She brought us these seven sacred ceremonies and taught our people the songs and the traditional ways. And she instructed our people that as long as we performed these ceremonies we would always remain caretakers and guardians of sacred land. She told us that as long as we took care of it and respected it that our people would never die and would always live.

When she was done teaching all our people, she left the way she came. She went out of the circle, and as she was leaving she turned and told our people that she would return one day for the sacred bundle. And she left the sacred bundle, which we still have to this very day.

The sacred bundle is known as the White Buffalo Calf Pipe because it was brought by the White Buffalo Calf Woman. It is kept in a sacred place (Green Grass) on the Cheyenne River Indian reservation in South Dakota. It's kept by Dr. Arvol Looking Horse, a 19th generation Lakota Indian who is known as the keeper of the White Buffalo Calf Pipe.

When White Buffalo Calf Woman promised to return again, she made some prophecies at that time.

One of those prophesies was that the birth of a white buffalo calf would be a sign that it would be near the time when she would return again to purify the world. What she meant by that was that she would bring back harmony again and balance, spiritually.

Joseph Chasing Horse says the birth of a white buffalo is a sign from the Great Spirit and the ensuing age of harmony and balance it represents cannot be revoked. That doesn't mean, of course, that the severe trials Native Americans have endured since the arrival of Europeans on these shores are over.

"Mention that we are praying, many of the medicine people, the spiritual leaders, the elders, are praying for the world," says Joseph Chasing Horse. "We are praying that mankind does wake up and think about the future, for we haven't just inherited this earth from our ancestors, but we are borrowing it from our unborn children."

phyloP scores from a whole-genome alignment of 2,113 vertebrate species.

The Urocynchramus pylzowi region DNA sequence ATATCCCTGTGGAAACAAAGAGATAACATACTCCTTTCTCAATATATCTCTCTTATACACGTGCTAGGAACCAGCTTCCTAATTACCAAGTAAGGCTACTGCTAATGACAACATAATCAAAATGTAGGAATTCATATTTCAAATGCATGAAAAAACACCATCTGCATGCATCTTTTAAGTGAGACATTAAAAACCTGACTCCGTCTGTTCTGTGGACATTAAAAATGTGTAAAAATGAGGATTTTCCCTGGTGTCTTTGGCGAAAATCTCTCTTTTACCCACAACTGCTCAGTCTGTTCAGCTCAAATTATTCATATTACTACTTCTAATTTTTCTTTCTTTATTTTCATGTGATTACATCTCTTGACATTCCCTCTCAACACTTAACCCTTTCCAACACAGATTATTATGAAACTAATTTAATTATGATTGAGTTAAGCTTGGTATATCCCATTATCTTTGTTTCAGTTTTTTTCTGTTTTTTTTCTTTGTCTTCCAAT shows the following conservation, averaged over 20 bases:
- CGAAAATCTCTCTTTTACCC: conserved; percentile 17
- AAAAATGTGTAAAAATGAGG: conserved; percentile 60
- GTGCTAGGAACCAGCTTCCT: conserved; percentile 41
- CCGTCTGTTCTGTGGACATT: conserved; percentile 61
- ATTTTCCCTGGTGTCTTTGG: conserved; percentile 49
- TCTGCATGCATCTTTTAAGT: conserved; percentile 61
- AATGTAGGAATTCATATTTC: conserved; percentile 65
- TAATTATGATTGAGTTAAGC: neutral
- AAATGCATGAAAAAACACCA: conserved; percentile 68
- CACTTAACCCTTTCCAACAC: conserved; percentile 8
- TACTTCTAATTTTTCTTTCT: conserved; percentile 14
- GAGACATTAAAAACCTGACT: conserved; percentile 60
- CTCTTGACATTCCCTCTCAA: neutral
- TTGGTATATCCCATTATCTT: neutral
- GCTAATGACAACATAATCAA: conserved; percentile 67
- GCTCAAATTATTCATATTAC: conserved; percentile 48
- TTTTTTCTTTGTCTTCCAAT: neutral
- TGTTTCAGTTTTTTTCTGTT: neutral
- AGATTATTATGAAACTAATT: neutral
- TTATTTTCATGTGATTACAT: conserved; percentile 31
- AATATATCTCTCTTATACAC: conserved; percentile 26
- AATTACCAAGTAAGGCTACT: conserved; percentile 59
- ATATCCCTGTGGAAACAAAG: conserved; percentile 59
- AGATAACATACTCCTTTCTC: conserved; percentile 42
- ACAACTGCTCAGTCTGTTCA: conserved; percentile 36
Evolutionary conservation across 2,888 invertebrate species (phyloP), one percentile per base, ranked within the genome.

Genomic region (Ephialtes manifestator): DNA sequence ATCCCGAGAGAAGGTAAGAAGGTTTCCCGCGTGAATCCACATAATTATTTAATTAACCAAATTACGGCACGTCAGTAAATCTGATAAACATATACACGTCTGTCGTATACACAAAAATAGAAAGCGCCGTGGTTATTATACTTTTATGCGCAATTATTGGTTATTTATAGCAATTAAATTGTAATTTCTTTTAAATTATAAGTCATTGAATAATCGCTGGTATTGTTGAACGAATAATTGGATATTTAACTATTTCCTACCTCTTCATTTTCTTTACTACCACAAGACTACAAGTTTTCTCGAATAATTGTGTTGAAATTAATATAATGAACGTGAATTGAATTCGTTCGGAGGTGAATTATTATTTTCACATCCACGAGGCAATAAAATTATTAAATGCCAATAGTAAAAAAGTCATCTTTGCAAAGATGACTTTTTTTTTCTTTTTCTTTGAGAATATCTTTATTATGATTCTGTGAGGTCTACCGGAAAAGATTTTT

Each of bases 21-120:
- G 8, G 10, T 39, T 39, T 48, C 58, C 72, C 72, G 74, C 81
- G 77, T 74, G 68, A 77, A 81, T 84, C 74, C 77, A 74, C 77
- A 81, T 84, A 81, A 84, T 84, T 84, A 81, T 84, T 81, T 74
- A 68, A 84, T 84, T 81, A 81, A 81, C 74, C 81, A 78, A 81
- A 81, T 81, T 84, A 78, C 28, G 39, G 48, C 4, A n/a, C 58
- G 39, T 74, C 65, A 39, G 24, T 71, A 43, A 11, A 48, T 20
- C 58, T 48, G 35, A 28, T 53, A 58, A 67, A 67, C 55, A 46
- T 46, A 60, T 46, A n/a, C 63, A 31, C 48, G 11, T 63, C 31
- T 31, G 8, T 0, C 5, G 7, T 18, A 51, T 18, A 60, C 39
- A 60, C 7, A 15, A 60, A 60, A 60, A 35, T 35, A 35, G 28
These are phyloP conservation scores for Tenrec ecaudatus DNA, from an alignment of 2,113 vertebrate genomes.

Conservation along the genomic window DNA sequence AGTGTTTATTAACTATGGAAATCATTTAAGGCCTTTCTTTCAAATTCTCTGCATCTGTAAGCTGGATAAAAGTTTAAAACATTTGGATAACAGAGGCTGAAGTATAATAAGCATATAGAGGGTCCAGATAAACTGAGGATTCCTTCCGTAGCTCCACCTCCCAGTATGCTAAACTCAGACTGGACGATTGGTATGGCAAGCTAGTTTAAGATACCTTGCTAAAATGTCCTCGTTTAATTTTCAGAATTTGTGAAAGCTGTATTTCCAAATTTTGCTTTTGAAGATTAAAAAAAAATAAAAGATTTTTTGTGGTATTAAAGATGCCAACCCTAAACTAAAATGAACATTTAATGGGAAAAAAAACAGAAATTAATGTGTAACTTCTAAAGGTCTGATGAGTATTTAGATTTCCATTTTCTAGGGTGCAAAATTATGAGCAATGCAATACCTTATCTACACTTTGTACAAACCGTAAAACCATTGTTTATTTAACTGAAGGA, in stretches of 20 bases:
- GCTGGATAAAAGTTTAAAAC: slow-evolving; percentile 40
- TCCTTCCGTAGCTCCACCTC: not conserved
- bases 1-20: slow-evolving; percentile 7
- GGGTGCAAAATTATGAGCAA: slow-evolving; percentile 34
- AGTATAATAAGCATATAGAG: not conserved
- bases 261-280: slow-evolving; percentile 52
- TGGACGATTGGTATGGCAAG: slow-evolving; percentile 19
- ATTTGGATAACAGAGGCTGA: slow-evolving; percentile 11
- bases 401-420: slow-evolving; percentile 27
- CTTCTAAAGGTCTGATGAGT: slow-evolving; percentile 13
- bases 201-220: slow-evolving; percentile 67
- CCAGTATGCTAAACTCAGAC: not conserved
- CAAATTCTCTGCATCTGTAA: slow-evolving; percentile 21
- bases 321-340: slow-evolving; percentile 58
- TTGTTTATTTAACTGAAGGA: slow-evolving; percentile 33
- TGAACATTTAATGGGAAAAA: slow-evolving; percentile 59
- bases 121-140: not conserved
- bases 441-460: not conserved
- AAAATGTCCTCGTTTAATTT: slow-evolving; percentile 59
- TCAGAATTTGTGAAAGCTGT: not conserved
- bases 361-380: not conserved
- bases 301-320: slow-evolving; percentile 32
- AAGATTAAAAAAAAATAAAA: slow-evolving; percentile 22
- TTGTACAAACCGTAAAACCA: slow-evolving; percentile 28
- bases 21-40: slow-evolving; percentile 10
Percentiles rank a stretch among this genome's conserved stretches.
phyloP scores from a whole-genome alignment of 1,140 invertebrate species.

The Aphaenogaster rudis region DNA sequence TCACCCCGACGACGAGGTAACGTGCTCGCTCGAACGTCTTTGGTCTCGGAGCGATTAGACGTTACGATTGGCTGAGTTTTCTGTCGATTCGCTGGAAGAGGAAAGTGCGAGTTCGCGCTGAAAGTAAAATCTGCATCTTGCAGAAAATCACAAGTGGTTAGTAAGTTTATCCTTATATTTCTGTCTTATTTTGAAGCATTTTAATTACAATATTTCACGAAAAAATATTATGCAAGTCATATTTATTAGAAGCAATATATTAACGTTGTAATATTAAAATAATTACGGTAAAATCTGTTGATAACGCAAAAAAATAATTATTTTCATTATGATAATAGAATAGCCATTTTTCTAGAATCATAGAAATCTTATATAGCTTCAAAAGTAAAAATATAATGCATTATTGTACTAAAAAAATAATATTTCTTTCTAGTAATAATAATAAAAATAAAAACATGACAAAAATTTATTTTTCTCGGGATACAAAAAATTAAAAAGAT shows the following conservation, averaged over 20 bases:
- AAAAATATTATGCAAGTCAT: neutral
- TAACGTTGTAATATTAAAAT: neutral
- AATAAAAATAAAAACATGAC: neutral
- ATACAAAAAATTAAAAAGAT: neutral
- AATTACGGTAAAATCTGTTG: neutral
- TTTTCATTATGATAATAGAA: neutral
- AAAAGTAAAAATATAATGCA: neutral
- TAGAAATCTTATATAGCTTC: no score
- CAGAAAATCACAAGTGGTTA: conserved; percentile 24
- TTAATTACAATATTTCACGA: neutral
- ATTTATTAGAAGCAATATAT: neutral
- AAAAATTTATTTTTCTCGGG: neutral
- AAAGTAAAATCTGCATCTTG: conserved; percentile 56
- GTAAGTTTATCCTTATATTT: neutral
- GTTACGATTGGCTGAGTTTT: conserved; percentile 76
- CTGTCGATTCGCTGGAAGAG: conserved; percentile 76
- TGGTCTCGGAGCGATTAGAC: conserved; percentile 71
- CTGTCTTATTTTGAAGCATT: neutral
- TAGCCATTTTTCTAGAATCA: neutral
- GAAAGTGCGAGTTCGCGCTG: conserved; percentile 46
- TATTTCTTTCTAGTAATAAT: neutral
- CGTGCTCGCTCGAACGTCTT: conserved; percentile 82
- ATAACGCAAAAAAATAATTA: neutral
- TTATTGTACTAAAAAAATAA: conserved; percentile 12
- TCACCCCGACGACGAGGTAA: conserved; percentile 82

I know the last line is not original with Joseph Chasing Horse, but isn't it true nonetheless?

White Buffalo Statue, Snyder Texas

What should have been a symbol of unity and understanding was destroyed by callous men. Senseless waste and pointless killing are always abhorrent. I cannot fathom the hatred and disrespect of someone willing to destroy something simply because it holds meaning for another person. I hope the culprits are caught and suitably punished. 

I promise to be cheerful on Friday.

Thanks for stopping by!


Cathie Dunn said...

Oh God, that's so sad! I just don't get people like that. Why shoot a defenceless animal? It sounds like it was specifically targeted, which I agree makes it a hate crime. I hope they find the perpetrators and they won't escape with a slap on the wrist.

A similar incident happened in the Highlands a couple of years ago where a gorgeous stag stayed close to a WWII memorial car park and was almost tame (we took pics of him) - until some thugs shot it in the head with an air rifle. I don't think they were ever found.

Such cases make me ashamed to be human. It must be a thrill for these thugs of killing an animal that means something to some people. Sick! :(

My thoughts are with the owner of the white calf and its mother.

katsrus said...

I just don't understand how anyone could do that? That is awful. Hope they find whomever did it and put them away for a long time.
Sue B

Tam said...

Did you hear about the white buffalo calf just born in Connecticut?